WHICH GOODS AND SERVICES ARE TAXABLE?
Determining whether or not the products or services your company sells are taxable in Maine is the first step in sales tax compliance.
Traditional Goods or Services
Goods that are subject to sales tax in Maine include physical property, like furniture, home appliances, and motor vehicles.
Groceries, Prescription medicine, and gasoline are all tax-exempt.
Some services in Maine are subject to sales tax. For a detailed list of taxable services view the Maine Sales Tax Reference Guide from the Maine Revenue Services website.
Digital Goods or Services
A digital good or service is anything electronically delivered, such as an album downloaded from iTunes or a film purchased from Amazon.
However, Maine has one exception to this policy. Businesses must collect sales tax on pre-written computer software that is sold online.
HOW TO REGISTER FOR MAINE SALES TAX
If you determined that you need to charge sales tax on some or all of the goods and services your business sells, your next step is to register for a seller's permit. This allows your business to collect sales tax on behalf of your local and state governments.
In order to register, you will need the following information:
- Personal identification info (SSN, address, etc.)
- Business identification info (EIN, address, etc.)
- Business entity type
- Description of what your business sells
Save Money with a Resale Certificate
With a resale certificate, also known as a reseller's permit, your business does not have to pay sales tax when purchasing goods for resale.
COLLECTING SALES TAX
After getting your seller's permit and launching your business, you will need to determine how much sales tax you need to charge different customers. To avoid fines and the risk of costly audits, it's important for business owners to collect the correct rate of sales tax.
When calculating sales tax, you'll need to consider the following kinds of sales:
- Store Sales
- Shipping In-State
- Out-of-State Sales
Calculating sales tax on goods sold in Maine is easy. Simply charge the 5.500% flat sales tax rate on all items whether selling in store or shipping across the state.
Maine businesses only need to pay sales tax on out-of-state sales if they have nexus in other states. Nexus means that the business has a physical presence in another state.
Common types of nexus include:
- A physical location, such as an office, store, or warehouse
- An employee who works remotely or who is a traveling sales representative
- A marketing affiliate
- Drop-shipping from a third party seller.
- A temporary physical location, including festival and fair booths.
FILE YOUR SALES TAX RETURN
Now that you’ve registered for your Maine seller's permit and know how to charge the right amount of sales tax to all of your customers, you are all set to file your sales tax return. Just be sure to keep up with all filing deadlines to avoid penalties and fines.
Recommended: Hiring a business accountant can help your business file tax returns as well as issue payroll and manage bookkeeping. Schedule a consultation with a business accountant today to save thousands of dollars on your taxes.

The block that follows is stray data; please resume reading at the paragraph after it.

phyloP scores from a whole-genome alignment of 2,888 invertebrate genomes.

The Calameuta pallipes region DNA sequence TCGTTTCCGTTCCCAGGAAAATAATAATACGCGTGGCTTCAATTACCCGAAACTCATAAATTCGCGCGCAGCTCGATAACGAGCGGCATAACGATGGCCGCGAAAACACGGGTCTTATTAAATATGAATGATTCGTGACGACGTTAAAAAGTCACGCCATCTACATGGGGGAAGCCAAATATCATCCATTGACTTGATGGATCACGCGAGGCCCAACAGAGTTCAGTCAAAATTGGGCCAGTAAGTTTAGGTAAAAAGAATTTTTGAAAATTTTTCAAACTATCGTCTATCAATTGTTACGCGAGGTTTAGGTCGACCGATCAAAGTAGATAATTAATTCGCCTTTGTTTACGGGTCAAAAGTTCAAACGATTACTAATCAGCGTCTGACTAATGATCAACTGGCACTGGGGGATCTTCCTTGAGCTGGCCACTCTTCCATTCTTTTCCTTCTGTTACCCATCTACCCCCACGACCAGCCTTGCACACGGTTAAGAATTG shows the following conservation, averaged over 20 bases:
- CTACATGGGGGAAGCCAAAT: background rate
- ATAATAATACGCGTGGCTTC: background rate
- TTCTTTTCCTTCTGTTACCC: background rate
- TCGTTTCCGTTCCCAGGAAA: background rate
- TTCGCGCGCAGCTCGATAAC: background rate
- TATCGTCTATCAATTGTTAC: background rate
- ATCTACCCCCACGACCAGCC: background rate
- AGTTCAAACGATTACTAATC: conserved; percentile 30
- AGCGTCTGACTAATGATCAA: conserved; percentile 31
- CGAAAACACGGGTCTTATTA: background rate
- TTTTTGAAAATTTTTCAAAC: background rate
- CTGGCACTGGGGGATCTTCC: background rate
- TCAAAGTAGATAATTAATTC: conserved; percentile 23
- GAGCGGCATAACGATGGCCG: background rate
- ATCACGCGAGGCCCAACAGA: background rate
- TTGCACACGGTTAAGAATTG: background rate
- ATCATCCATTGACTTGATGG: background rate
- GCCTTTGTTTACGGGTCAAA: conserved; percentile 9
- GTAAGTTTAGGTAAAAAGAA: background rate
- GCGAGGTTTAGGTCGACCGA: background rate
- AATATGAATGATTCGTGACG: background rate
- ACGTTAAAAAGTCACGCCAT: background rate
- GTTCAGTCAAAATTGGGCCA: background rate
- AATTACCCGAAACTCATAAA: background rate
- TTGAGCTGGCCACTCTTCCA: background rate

How to File
Maine requires businesses to file sales tax returns and submit sales tax payments online.
How Often Should You File?
How often you need to file depends upon the total amount of sales tax your business collects.
- Annual filing: If your business collects less than $4.16 in sales tax per month then your business should elect to file returns on an annual basis.
- Semi-annual filing: if your business collects between $4.16 and $100 in sales tax per month then your business should elect to file returns on a semi-annual basis.
- Quarterly filing: If your business collects between $100 and $599.99 in sales tax per month then your business should elect to file returns on a quarterly basis.
- Monthly filing: If your business collects more than $600 in sales tax per month then your business should file returns on a monthly basis.
- Seasonal filing: If your business is closed for one or more calendar months on a regular schedule each year can register as a seasonal filer. You must indicate which months the business will be open and pay taxes for those months on a monthly basis.
Note: Maine requires you to file a sales tax return even if you have no sales tax to report.
All Maine sales tax return deadlines fall on the 20th day of the month, unless it is a weekend or federal holiday, in which case the deadline is moved back to the next business day.
- (Jan. - June ): Due by July 16
- (July. - Dec. ): Due by Jan. 15
- Q1 (Jan. 15 - Mar. 15): Due by April 16
- Q2 (April 15 - June 15): Due by July 16
- Q3 (July 15 - Sept. 15): Due by Oct. 15
- Q4 (Oct. 15 - Dec. 15): Due by Jan. 15
Monthly filing: The 15th of the following month, or the next business day, e.g. April 16th for the month of March, or May 15th for the month of April.
Penalties for Late Filing
Maine charges a late filing penalty of $25 or 10% of the tax that is due, whichever is greater.
Maine also charges a late payment penalty that is equal to 1% per month or partial month up to a maximum of 25% of the tax that is unpaid.
The state assesses the unpaid tax with a compounded interest rate of 7.0% per year or 0.58% per month or partial month for any unpaid tax or penalty.
Maine Helpful Resources
Sales, Fuel, and Special Tax Division Help Number:
207 - 624 - 9693